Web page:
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PIPETTES. Prepared by: MINA S. BUENAFE. WHAT ARE PIPETTES. The PIPETTE is a precision instrument that is used to transfer known volumes of liquid accurately. Pipettes may be glass or plastic tubes, usually open at both ends. They are usually used for volumes between 0.5 and 100mL

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slide1

PIPETTES

Prepared by: MINA S. BUENAFE

slide2

WHAT ARE PIPETTES

The PIPETTE is a precision instrument that is used to transfer known volumes of liquid accurately.

Pipettes may be glass or plastic tubes, usually open at both ends. They are usually used for volumes between 0.5 and 100mL

Automatic microliter pipettes are usually used for volumes between 1µL and 1mL

slide3

PURPOSE OF THE MODULE

  • The purpose of this module is to re-visit basic laboratory techniques on the proper use and handling of volumetric, measuring, and automatic microliter pipettes.
  • WHY?
  • Pipettes will only perform as well as the operator’s technique allows.
  • Techniques among the users may vary with the users’ background, preferences, and training.
  • The difference in technique and execution can affect accuracy and precision of the experiment or the test.
slide4

TYPES OF PIPETTES

  • Volumetric Pipettes
  • Measuring Pipettes
  • - Mohr
  • - Serological
  • Automatic (Microliter) Pipettors
slide5

PIPETTE AIDS

Types of Suction Device:

Rubber Aspirator (Bulb)

‘High-tech’ Pipette Bulb (EppendorfTM or NalgeneTM)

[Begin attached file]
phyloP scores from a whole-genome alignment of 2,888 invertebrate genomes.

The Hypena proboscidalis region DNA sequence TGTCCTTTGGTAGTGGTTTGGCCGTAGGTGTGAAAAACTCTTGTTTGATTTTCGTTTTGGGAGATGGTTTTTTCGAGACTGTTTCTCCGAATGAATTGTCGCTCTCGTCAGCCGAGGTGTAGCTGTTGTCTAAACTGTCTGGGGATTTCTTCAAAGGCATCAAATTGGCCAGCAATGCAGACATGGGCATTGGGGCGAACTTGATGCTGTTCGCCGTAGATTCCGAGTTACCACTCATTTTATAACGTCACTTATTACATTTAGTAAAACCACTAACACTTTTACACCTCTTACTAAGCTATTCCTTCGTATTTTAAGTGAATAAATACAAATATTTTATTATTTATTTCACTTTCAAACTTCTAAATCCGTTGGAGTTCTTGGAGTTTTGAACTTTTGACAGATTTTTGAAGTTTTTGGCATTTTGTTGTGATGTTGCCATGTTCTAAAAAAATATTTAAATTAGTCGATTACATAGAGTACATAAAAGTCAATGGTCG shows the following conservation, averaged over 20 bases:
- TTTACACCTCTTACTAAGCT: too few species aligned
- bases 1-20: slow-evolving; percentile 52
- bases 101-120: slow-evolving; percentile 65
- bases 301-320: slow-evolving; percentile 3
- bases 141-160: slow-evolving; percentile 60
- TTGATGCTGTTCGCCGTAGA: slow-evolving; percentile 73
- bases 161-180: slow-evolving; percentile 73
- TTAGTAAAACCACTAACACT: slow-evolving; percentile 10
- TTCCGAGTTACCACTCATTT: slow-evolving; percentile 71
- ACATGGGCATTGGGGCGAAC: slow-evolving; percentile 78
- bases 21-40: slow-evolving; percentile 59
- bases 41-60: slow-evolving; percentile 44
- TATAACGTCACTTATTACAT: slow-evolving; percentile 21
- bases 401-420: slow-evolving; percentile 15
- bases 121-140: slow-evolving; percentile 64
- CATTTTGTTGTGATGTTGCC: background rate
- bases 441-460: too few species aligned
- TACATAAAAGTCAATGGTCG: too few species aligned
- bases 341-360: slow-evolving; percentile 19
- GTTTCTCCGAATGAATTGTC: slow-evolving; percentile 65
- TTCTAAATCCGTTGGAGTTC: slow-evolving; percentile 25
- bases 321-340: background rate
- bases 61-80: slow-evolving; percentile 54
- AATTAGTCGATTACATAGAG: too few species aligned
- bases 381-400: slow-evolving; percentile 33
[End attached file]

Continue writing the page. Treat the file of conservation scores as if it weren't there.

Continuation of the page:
Other Pipette Bulbs (e.g., VadosaTM Pipette Filler)

slide6

VOLUMETRIC PIPETTES

  • Used to deliver a single specific volume of liquid, usually between 0.5 and 100mL.
  • Shaped like rolling pins with a large belly, one blunt end, the neck, and one tapering end, the tip.
  • Used for accurate measurements, since it is designed to deliver only one volume and is calibrated at that volume.
  • Should be used when accuracy and reproducibility are crucial, because these can achieve accuracy to four significant figures. (e.g. 100.0mL)
slide7

VOLUMETRIC PIPETTES

  • Specifications:
  • Indicate how much liquid will be transferred if the liquid is drawn up to the calibration line on the neck
  • Indicate the temperature at which the calibration was made
  • Indicate whether it is a TD (to deliver) or TC (to contain) pipette
slide8

VOLUMETRIC PIPETTES

Helpful Hints: Using a Volumetric Pipette

- Examine each pipette you take from the drawer because occasionally you will find a stowaway who got in and couldn't get out.

- Examine the tips for breakage. Many breaks are trivial, i.e., they show minor chipping around the edge of the tips. Here's one in which the entire wall has fractured at one point. This pipette is unusable because the liquid path has been compromised.

slide9

VOLUMETRIC PIPETTES

Helpful Hints: Using a Volumetric Pipette

  • - Hold the pipette by the upper third of the tube and keep the tip from touching anything.

- Squeeze the aspirator before pressing it against the blunt end of the pipette. Make sure you have an air-tight seal between the bulb and the pipette.

  • Place the tip of the pipette into the solution to be drawn up and release the bulb slowly. Do not allow the tip of the pipette to break the surface of the liquid while drawing in the solution. (The sudden decrease in viscosity at the tip will cause a large amount of liquid to contaminate the inside of the rubber bulb because of the entry of air pushing the liquid up beyond the mouth of the pipette.)